It’s unclear how many families could benefit from the change. More than 773,000 individuals have used Post-9/11 GI Bill benefits since the program began in 2009.
GI Bill Currently, troops must register all eligible dependents in Defense Department systems before separating from the military in order for them to be able to receive Post-9/11 GI Bill benefits in the future.
That means the children born after individuals retire from the service are not eligible for the education payouts, which include 36 months of full in-state tuition and monthly living stipends. Same for the spouses of Veterans who get remarried after leaving the ranks.
Last year, military officials announced plans to refine the Post-9/11 GI Bill program even further, in the interest of maintaining it as retention benefit. They would shift the deadline for registering dependents up even earlier, blocking troops with more than 16 years of service from adding any new names to their accounts.
Advocates argued that change amounted to punishing troops for having long, productive military careers.
House Democrats in June included language in their chamber’s draft of the annual defense authorization bill to block the change, which was set to go into effect last July. That measure is still pending before Congress.
However, on the eve of that deadline, Defense Department leaders announced they planned to delay the controversial change until January 2020.
The three senators backing the new legislation say they want the issue settled once and for all, and believe that the military’s approach to the benefit is flawed.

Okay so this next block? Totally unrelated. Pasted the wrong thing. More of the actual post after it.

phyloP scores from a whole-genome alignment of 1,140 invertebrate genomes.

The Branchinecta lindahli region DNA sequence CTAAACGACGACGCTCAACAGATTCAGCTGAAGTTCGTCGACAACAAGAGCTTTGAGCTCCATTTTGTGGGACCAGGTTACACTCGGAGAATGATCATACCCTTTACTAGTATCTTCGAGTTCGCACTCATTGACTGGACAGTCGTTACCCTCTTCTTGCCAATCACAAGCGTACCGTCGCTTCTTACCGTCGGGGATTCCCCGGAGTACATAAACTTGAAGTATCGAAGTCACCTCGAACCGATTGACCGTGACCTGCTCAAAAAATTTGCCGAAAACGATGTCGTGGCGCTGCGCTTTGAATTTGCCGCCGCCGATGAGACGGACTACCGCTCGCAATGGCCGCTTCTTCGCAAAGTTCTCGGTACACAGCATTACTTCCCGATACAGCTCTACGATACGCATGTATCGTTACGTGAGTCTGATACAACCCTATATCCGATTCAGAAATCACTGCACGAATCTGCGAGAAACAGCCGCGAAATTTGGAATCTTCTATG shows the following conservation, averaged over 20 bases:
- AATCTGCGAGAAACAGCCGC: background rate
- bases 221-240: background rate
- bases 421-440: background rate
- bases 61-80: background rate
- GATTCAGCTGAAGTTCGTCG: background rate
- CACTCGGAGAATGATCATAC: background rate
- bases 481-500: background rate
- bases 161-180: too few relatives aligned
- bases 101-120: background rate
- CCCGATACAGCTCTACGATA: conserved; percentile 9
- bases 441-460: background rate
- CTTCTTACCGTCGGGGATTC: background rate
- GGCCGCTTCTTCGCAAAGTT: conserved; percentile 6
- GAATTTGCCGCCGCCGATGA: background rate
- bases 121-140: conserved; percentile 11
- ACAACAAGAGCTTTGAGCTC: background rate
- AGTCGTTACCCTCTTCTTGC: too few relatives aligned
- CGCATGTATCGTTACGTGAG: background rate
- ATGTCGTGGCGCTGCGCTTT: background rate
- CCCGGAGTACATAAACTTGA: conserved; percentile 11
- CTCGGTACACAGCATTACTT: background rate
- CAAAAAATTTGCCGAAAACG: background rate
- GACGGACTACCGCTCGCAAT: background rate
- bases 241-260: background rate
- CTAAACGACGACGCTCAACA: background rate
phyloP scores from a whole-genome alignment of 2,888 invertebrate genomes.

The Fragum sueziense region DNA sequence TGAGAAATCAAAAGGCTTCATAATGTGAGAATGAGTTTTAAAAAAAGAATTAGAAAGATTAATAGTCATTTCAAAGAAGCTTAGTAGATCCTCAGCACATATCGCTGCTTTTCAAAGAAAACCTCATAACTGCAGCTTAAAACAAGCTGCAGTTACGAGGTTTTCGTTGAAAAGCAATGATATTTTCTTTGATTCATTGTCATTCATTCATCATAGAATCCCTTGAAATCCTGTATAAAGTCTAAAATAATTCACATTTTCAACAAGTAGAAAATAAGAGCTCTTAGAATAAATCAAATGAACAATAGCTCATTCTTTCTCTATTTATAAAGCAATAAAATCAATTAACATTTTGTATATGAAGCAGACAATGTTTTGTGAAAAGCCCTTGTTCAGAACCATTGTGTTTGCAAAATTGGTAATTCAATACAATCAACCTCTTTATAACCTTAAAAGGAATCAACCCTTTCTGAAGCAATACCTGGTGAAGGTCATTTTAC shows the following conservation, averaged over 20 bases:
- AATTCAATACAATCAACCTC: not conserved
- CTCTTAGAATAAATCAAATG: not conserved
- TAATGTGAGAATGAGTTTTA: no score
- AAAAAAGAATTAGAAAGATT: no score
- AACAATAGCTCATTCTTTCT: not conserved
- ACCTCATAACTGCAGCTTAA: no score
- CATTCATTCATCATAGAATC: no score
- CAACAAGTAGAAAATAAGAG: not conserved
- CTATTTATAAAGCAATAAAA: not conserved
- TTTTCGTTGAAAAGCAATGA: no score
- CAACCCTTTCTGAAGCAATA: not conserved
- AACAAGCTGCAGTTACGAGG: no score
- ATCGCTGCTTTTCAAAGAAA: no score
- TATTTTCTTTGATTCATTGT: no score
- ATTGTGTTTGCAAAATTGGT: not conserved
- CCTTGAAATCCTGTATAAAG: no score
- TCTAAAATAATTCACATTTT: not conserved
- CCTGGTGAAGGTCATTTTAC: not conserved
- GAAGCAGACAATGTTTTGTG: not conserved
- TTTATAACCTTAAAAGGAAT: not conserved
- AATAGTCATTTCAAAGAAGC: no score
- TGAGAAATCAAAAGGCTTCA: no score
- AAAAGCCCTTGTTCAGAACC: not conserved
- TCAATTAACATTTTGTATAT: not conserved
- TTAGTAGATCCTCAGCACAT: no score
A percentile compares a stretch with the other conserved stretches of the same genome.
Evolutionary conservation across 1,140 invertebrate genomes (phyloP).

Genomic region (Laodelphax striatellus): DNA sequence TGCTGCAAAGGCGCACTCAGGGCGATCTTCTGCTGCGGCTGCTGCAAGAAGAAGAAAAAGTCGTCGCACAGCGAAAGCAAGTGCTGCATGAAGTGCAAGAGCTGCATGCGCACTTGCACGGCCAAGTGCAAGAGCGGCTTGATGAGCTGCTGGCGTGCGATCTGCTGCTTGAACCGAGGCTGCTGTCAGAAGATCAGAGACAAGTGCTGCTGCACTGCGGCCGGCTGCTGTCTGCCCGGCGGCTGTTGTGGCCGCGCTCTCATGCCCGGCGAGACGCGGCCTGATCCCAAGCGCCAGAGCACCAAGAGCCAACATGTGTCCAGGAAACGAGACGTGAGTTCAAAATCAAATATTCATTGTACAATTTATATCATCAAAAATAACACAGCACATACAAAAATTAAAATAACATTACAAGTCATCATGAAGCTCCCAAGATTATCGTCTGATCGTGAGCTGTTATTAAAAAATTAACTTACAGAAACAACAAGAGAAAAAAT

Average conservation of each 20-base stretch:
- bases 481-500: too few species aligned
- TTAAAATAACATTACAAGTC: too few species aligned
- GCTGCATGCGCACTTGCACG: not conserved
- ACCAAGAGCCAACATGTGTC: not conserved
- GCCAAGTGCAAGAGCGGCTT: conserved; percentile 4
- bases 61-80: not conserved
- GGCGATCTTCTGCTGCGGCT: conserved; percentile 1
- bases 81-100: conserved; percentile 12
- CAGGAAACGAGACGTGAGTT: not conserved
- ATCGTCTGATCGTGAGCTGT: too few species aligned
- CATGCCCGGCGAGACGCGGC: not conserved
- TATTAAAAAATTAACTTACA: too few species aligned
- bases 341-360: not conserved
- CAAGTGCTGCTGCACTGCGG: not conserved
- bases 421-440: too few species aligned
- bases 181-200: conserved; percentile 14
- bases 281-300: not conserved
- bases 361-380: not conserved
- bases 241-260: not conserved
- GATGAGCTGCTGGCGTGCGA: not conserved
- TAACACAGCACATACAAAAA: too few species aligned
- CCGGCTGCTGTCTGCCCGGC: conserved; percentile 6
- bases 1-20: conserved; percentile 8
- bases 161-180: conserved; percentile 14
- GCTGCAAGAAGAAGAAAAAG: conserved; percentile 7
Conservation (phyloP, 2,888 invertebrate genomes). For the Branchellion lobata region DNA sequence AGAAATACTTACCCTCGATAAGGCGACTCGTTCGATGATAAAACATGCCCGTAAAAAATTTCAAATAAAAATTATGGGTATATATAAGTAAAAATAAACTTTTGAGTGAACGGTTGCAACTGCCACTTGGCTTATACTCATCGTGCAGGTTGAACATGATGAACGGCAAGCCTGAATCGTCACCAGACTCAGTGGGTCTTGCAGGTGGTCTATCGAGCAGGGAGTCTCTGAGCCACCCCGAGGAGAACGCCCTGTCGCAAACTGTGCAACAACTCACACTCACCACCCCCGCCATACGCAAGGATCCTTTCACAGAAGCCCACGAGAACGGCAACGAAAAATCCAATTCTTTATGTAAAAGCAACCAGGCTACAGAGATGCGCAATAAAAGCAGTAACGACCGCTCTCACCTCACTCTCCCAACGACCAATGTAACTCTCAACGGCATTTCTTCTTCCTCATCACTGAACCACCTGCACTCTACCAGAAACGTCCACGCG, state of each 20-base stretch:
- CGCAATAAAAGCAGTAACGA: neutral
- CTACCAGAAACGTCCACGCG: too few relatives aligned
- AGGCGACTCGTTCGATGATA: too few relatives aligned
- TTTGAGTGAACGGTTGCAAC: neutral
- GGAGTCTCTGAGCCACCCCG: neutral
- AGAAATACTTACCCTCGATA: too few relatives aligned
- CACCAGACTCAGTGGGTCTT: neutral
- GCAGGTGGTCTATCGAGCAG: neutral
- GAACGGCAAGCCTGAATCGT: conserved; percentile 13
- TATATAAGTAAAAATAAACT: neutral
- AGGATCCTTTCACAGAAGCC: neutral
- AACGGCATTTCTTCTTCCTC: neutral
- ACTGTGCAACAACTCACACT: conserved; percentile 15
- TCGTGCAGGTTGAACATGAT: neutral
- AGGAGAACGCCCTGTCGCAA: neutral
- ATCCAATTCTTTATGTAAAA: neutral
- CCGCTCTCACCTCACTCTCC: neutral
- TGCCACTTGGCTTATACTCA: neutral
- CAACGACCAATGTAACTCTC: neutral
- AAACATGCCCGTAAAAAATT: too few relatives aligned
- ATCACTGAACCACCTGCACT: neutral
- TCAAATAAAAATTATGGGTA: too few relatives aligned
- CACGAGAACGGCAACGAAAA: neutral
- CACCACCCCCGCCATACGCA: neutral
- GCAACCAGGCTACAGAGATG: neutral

“The Department of Defense’s confusing new policy moved the goalpost for transfer eligibility, breaking our promise to military families,” Blumenthal said in a statement. “Disqualifying service members with more than 16 years of military services penalizes the men and women who have served this country in uniform for the greatest length of time.
“This policy change is fundamentally illogical and unfair.”
The legislation would be retroactive to 2001, meaning that thousands of Veterans’ dependents who were previously ineligible could take advantage of the program if the measure becomes law (provided the Veteran has not already exhausted all available benefits).
No potential price tag for the Senate legislation has been released.
A joint House and Senate conference committee is currently negotiating the final draft of the defense authorization bill, to include whether the GI Bill policy repeal will be included. That work is expected to finish in coming weeks, with full chamber votes on the compromise measure sometime this fall.
1. VA did not have proof of your injury in service
You must show that your disability is related to an in-service incident. If VA said that there was no proof of what happened in service then you need to find something to back up what you say happened. The most common evidence to prove your incident in service is service records. These can be either medical records or records of your duty stations or performance evaluations. If VA said it could not find these records and you believe that they exist then it is worth writing to the National Personal Record Center to obtain them.